Child Trends- 5 Ways to Improve the Quality of Early Care and Education
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Child Trends 5 is a new monthly publication from Child Trends.
April 26, 2013
President Obama's early learning initiative
proposal includes strategies to increase access to high-quality
preschool and expand the Early Head Start - Child Care Partnership
program serving infants and toddlers. While Congress will debate plan
funding and implementation, research provides solid guidance for
bolstering quality across the diverse array of early care and education
settings and programs. As the country considers a historic expansion of
early care and education opportunities for young children, Child Trends
offers a list of five ways to improve their quality:
Focus first on children's safety, health, and happiness.
of setting, children's safety, health, and happiness are the
non-negotiable elements of quality care and education. Minimizing
risk and maximizing children's opportunities to engage with
teachers, caregivers, other children, and the world around them are
essential strategies for promoting physical health and
social-emotional, language, and cognitive development. Rigorous
licensing regulations and regular monitoring of programs are
essential. Yet a review of existing state regulationsindicates that current protections for children are inadequate.
Support the early care and education workforce.
administrators, teachers, and caregivers working with young
children each day are at the center of creating high-quality early care
and education. The current workforce
has a low education level, and average annual incomes for some
workers are under the federal poverty level for a family of four,
despite efforts to promote higher qualifications and access to professional development. Further efforts should target improvements in the quality and content of early childhood education preparation programs; opportunities for supervised internships and student teaching; ongoing professional development that is rigorous and relevant; compensation parity; and coaching, consultation, and mentoring that facilitates the application of new knowledge to everyday practice.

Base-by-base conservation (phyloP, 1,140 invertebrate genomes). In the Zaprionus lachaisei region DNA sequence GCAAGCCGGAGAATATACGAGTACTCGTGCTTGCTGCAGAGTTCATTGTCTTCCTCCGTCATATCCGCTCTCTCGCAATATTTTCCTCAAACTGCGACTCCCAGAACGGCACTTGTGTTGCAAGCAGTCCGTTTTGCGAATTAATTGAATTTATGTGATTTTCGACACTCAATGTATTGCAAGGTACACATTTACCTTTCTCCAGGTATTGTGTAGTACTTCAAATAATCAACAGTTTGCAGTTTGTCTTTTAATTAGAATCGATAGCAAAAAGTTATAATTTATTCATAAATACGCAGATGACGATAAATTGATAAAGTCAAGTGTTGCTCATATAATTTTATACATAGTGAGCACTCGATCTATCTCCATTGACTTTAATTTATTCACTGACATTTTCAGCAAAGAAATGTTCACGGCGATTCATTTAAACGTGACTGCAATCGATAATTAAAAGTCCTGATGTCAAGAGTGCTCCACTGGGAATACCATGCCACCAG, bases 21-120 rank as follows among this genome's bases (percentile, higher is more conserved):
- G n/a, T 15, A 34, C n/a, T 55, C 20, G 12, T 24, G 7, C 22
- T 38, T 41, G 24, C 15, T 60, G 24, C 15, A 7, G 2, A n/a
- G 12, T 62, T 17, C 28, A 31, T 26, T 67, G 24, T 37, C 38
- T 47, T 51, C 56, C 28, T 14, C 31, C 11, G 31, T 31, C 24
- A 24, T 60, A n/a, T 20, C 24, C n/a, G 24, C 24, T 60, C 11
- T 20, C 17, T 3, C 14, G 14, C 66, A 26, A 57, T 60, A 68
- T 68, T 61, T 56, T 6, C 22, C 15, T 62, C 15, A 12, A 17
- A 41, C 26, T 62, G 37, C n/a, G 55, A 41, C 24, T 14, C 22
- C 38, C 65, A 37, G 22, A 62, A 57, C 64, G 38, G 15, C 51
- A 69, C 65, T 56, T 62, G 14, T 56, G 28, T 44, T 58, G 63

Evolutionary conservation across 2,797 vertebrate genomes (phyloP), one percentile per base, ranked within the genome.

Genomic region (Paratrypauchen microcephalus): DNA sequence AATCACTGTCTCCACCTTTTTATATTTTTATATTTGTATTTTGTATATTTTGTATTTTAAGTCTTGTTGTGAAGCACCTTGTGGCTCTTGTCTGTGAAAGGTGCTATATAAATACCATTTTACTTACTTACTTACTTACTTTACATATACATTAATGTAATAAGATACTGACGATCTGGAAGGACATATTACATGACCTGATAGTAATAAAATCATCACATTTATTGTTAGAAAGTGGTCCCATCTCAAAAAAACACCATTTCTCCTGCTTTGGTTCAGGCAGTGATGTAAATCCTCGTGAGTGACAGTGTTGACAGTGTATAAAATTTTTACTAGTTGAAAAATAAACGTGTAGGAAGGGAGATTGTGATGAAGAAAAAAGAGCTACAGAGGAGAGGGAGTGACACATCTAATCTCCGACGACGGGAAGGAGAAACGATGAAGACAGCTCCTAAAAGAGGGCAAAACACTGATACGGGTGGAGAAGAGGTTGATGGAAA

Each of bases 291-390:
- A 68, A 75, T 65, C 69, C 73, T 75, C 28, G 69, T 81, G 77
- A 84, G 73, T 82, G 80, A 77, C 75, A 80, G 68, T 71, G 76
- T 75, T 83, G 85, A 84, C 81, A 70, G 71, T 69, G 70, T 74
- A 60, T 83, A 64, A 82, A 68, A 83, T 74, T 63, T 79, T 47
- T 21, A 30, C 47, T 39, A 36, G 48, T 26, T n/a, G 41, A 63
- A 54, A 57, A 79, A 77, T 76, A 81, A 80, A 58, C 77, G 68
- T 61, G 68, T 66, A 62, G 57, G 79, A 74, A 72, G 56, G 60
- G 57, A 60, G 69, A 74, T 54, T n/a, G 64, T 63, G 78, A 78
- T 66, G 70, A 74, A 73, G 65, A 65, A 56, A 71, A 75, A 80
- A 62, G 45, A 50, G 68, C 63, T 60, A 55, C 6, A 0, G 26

Use observations and assessments to support every child's needs across all developmental domains.
Create a culture of continuous quality improvement.
early care and education programs never stop improving. Continuous
improvement starts with program leaders who engage themselves and staff
in reflecting on strengths and growth
areas through self-assessments, feedback from colleagues and parents,
and data collected about the quality of their program, classroom, or
child care home. Professional
development and technical assistance can be linked to growth areas, and
programs as a whole can annually update goals, objectives and strategies
for improving services. State Quality Rating and Improvement Systems offer quality standards, professional development supports and incentives to guide the quality improvement process.
Build partnerships to support quality.
Quality early care and education programs are supported by a larger
early childhood service system that includes access to health care and
medical homes for young children, social-emotional development and
mental health services that focus on prevention and intervention,
comprehensive parent engagement that is responsive to parents' needs,
and family support services to help families access resources and build
their capacity to support their children's development. An effective early childhood system is dependent on strong partnerships among early childhood settingsand
across service-delivery systems; coordination of resources; and
alignment of standards, which are critical for promoting quality early
care and education programs that can meet the full range of children's
and families' needs.
Contributors: Nicole Forry, Kathryn Tout, Tamara Halle and Sarah Daily
4/2013, Publication #2013-22
This Child Trends 5 was made possible with funding from The Harris Foundation.